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Broad Brook Grange, in Guilford, on Thursday, Oct. 14, 2021.

GUILFORD — In the fall of 2022, if all goes as planned, the Grange building on Guilford Center Road will be open once again to the community as it has been for more than 100 years, as a place for residents to gather, celebrate and vote.

“It’s been a lot of work, but it’s been very enjoyable,” said Rick Zamore, the chairman of the Broad Brook Community Center’s building committee. “When we’re all done, we’ll have a building that is ready for the next 100 years to serves as an up-to-date, safe, fully functioning community center.”

The National Grange was founded in 1867 as a social organization that encouraged families to band together to promote the economic and political well-being of the community, especially centered on agriculture.

In 1896, Broad Brook Grange No. 151 completed construction of the building after a five-month “barn raising” and served as a community center when agriculture was the heart and soul of many towns in Vermont.

But as farming as a career declined in the United States, from one-third of the population at the Grange’s founding to just 2 percent today, membership dropped off.

And while the building in Guilford had continued as a meeting point for the community, it has fallen into disrepair over the years. With dwindling membership, the local Grange wasn’t able to pay for accessibility upgrades, to replace the bathrooms and to make the kitchen functional for a wide variety of uses.

Broad Brook Community Center got its start in 2013, when the Vermont Council on Rural Development came to town to help residents think about ways of improving the quality of life in Guilford. One of the ideas that came out of that process was a re-imagining of the uses for the Grange’s building.

In 2015, a group of people came together to form the BBCC with the stated purpose of purchasing the Grange building, which it did in 2018, and renovating it for another 100 years of community activities.

“The Broad Brook Community Center is an expansion of the values that the Grange has embodied in Guilford,” said board member Sara Coffey, “a place for families, for socialising with neighbors, a place to exchange food and feed our community.”

Upgrades that were completed in 2018 included the addition of an ADA compliant ramp and ADA accessible bathroom, a fire escape and the first phase of a kitchen cleanup. Most recently, the entire building was lifted to remove the old foundation and build a cellar for equipment and storage.

“When we had the 250th anniversary of Guilford, we danced so hard we cracked the joist in the building,” said Coffey.

Other upgrades that should be completed by next year include an elevator to the second floor, a new well and septic system, the installation of sprinkler system, new plumbing and heating systems, sanding and refinishing of the floors and the installation of a commercial-grade kitchen with new appliances.

The total cost of the project has gone up, some of it due to material supplies increases related to the COVID-19 pandemic, but the community has been incredibly generous. Of the $2.2 million price tag, about $345,000 still needs to be raised.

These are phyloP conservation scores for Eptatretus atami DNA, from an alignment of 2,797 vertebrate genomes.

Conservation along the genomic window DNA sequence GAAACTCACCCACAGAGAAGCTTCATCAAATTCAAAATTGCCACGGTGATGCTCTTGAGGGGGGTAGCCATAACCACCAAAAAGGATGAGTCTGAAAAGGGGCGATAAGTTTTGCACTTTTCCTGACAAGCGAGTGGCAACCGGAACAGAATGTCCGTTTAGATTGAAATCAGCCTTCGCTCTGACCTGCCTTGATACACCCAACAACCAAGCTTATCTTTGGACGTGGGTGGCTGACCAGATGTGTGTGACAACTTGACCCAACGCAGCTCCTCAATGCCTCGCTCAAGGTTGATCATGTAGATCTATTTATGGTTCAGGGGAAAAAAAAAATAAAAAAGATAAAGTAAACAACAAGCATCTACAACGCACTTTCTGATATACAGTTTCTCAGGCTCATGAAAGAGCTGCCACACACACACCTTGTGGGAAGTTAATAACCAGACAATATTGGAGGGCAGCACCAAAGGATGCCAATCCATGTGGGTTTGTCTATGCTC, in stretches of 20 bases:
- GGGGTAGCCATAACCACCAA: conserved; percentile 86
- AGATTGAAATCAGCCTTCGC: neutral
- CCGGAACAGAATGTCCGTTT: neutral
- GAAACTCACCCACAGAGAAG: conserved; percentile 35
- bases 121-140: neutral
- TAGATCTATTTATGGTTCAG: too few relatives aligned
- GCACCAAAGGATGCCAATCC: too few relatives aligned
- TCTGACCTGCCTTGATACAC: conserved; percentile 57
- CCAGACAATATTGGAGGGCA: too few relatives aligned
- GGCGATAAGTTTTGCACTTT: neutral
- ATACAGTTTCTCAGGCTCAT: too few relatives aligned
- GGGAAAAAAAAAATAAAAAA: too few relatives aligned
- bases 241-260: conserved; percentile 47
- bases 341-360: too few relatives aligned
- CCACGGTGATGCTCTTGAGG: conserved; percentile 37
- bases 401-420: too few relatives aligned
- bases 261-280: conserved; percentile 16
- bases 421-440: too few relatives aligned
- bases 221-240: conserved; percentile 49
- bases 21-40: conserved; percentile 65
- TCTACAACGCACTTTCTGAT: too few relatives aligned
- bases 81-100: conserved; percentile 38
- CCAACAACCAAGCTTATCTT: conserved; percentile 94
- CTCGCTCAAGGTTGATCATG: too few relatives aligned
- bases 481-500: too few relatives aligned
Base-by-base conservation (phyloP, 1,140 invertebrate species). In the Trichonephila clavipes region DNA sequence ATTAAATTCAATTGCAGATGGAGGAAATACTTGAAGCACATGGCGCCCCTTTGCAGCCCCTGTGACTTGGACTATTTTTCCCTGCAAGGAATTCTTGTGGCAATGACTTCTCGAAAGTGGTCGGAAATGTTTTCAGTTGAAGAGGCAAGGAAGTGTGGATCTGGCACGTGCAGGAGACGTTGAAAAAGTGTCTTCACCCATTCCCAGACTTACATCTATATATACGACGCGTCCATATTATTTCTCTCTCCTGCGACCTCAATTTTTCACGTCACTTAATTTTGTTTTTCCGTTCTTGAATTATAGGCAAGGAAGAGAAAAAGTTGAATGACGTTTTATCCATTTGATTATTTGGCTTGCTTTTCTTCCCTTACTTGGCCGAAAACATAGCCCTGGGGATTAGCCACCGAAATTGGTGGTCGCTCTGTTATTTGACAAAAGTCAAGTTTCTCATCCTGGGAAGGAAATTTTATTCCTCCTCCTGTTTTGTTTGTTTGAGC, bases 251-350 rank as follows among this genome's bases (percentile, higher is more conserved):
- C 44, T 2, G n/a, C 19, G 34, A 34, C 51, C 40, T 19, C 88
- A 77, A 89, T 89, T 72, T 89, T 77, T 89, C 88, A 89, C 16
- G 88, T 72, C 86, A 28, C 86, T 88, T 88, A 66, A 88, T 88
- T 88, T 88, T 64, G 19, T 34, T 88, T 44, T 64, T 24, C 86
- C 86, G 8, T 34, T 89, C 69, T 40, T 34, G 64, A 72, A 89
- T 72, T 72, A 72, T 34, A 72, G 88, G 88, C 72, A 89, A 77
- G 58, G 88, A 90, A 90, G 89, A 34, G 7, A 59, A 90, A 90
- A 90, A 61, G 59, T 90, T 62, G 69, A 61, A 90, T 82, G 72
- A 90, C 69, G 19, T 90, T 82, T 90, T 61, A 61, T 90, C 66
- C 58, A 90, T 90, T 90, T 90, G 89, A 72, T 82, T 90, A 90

“Had we known the costs and the number of stumbling blocks and obstacles, we might have thought twice,” said Zamore. “But we did it.”

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“We took some risks, but the town has been supportive,” said Coffey. “People should have courage when they do things like this. You can do it.”

Support has also come from the Preservation Trust of Vermont, the Division of Historic Preservation, Wild Root Arts, the Thompson Trust, the Paul Bruhn Historic Revitalization Grant, the Windham Foundation, the Vermont Housing Conservation Board, the Vermont Community Foundation, the Vermont Agency of Commerce and Community Development, the Crosby Gannett Fund, Ben and Jerry’s, the Vermont Arts Council, and Brattleboro Savings and Loan.

“But nearly $1.5 million of our total campaign contributions came from individuals, which includes about two-thirds of Guilford households, a remarkable percentage,” said Gail Nunziata, chairwoman of the fundraising committee.

The Grange will continue to use the building, said Don McLean, president of the board.

“There’s a lot of interest in using the building as a place to teach about food, seed exchanges, plant stuff,” he said. “So there’s a desire to keep that connection, local agriculture growing.”

“And with an improved Kitchen, we can do that,” said Coffey

Zamore said the collaboration between BBCC and the Grange could be a model for how Grange buildings around the state, many of them standing under-utilized or not used at all, can be re-imagined for future use.

“This project is really a poster child for historic preservation in Vermont,” said Zamore.

In addition to the Grange, the BBCC has agreements for use of the building with the town of Guilford, Guilford Cares, and Guilford Central School, which will pay an annual fee.

More important than the historic preservation of the building, said Coffey, is the community building that goes into projects like this, said Coffey.

“The enthusiasm is there,” she said. “As we come out of this pandemic, this building as a community space will be even more importat. People are just craving to come back together.”

Coffey said a major source of inspiration when the going got tough was the late Paul Bruhn, the executive director of the Preservation Trust of Vermont, who died in 2019.

“When we felt we couldn’t do this, he actually gave us a blueprint on how to fundraise and connected us with various people,” she said.

To learn more about the Broad Brook Community Center, visit

Bob Audette can be contacted at